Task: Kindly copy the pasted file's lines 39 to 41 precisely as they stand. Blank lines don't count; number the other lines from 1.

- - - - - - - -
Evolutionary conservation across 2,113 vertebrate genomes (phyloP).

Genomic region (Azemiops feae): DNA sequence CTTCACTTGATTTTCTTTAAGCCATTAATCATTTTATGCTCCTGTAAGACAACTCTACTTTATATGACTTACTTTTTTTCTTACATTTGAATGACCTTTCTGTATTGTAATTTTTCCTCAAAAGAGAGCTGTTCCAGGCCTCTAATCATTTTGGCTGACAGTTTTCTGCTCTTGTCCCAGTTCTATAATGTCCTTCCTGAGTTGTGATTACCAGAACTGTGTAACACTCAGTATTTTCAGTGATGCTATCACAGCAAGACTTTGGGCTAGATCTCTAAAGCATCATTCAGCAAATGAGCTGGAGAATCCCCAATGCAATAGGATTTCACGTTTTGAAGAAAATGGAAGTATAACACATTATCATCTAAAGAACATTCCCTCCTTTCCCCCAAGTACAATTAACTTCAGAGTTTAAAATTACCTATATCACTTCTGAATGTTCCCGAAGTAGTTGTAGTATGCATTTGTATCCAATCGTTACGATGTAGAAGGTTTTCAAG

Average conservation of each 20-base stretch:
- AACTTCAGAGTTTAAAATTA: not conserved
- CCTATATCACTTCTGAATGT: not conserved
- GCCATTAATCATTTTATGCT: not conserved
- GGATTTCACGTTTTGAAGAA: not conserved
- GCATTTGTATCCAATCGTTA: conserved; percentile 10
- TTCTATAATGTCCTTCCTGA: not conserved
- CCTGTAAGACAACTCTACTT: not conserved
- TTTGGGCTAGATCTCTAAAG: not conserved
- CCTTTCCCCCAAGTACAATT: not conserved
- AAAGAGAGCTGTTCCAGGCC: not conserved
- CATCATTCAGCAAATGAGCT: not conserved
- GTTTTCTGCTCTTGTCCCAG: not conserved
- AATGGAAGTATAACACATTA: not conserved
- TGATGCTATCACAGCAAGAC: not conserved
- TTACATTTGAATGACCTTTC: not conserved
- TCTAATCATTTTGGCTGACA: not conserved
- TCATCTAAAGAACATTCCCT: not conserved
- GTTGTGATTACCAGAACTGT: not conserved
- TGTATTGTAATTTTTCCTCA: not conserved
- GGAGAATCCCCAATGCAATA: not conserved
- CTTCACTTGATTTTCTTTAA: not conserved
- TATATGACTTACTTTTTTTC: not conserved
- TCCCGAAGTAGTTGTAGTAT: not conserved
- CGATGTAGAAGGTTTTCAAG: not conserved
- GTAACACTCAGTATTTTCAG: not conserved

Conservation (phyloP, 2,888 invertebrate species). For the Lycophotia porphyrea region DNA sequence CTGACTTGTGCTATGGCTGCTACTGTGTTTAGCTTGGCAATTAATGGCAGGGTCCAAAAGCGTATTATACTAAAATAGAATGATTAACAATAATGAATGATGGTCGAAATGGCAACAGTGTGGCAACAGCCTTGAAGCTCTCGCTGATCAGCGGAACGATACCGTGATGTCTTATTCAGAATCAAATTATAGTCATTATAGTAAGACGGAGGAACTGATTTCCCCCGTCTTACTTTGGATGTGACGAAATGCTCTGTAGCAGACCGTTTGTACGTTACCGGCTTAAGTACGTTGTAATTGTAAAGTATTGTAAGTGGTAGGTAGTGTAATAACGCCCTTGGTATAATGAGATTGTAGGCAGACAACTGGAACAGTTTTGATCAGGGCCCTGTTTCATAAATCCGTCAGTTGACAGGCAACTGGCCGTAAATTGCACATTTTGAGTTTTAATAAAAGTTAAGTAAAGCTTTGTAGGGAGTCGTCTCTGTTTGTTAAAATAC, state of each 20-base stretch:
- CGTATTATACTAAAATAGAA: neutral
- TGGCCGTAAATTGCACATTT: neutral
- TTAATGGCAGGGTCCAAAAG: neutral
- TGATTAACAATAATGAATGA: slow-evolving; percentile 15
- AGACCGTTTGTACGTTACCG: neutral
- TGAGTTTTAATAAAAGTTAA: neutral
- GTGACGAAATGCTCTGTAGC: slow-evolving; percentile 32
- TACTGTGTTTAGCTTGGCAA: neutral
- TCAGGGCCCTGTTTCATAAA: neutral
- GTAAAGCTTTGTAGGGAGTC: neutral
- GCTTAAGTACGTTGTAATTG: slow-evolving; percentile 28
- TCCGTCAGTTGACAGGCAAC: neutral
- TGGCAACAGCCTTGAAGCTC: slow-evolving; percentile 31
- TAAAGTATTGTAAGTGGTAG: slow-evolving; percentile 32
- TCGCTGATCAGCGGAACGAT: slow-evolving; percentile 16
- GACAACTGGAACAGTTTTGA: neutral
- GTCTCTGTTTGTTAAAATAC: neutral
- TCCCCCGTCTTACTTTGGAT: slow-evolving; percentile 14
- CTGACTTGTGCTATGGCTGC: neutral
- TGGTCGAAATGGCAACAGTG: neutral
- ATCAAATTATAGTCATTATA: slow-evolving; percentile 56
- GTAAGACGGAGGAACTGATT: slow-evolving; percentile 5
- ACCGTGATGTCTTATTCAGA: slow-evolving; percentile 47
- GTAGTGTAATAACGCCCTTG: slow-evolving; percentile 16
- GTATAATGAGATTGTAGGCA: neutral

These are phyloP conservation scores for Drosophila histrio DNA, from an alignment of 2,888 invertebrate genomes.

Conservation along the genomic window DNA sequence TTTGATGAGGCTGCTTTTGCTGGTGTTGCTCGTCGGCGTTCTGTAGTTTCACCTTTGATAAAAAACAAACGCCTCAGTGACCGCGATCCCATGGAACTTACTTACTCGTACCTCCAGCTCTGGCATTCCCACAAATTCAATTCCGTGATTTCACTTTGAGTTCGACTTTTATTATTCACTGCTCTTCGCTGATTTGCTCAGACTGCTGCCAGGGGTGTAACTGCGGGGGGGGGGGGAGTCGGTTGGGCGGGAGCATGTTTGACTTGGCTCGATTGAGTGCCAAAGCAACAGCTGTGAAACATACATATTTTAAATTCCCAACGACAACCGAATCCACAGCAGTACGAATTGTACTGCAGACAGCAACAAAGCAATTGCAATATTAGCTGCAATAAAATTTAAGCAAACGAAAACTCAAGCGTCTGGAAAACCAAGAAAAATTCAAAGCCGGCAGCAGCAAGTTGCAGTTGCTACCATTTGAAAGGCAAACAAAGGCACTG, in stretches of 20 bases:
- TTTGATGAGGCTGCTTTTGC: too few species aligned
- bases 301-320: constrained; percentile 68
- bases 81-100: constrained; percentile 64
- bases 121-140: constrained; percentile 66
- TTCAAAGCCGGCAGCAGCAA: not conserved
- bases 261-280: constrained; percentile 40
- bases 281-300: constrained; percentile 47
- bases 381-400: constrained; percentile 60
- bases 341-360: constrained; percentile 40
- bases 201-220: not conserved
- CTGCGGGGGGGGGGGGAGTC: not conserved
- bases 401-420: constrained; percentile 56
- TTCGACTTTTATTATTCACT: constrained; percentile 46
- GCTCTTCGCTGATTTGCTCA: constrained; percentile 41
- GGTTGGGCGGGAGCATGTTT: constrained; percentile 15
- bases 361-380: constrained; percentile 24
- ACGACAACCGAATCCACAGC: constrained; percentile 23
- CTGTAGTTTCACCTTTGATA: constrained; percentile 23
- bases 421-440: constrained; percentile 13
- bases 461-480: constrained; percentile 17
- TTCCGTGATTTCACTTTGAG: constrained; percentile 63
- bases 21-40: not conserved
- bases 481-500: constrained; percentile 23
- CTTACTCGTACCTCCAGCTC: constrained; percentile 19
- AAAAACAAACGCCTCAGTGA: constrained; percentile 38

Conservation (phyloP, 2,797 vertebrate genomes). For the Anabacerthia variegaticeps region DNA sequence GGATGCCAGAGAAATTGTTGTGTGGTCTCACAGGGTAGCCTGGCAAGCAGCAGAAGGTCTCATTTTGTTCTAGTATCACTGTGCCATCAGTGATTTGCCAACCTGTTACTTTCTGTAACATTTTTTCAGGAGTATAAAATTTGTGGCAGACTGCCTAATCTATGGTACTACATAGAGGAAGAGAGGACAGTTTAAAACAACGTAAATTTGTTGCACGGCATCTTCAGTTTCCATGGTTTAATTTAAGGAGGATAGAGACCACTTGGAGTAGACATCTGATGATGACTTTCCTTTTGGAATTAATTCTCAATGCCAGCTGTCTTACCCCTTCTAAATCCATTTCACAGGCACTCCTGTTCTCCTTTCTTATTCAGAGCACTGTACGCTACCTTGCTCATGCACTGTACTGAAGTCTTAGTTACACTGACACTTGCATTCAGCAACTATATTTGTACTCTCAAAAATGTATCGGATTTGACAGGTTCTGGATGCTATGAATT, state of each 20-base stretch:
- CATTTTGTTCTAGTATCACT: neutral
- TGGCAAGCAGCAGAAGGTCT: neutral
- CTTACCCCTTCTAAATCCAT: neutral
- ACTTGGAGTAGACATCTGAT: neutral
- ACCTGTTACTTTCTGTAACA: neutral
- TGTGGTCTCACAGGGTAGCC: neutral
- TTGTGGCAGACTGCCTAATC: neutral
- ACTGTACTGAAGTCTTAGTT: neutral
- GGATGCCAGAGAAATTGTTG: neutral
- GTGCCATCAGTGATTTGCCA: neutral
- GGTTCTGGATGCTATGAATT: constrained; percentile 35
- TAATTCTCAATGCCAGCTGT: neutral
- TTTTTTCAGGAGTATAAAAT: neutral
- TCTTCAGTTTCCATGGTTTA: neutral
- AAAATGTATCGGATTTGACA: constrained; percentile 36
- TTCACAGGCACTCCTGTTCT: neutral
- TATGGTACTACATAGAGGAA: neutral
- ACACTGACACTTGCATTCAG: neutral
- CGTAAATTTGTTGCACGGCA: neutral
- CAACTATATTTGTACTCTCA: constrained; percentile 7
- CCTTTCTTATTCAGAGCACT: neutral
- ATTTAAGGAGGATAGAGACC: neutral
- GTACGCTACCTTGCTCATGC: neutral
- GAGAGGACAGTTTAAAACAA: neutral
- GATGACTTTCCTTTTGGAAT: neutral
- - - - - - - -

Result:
- GTAAAGCTTTGTAGGGAGTC: neutral
- GCTTAAGTACGTTGTAATTG: slow-evolving; percentile 28
- TCCGTCAGTTGACAGGCAAC: neutral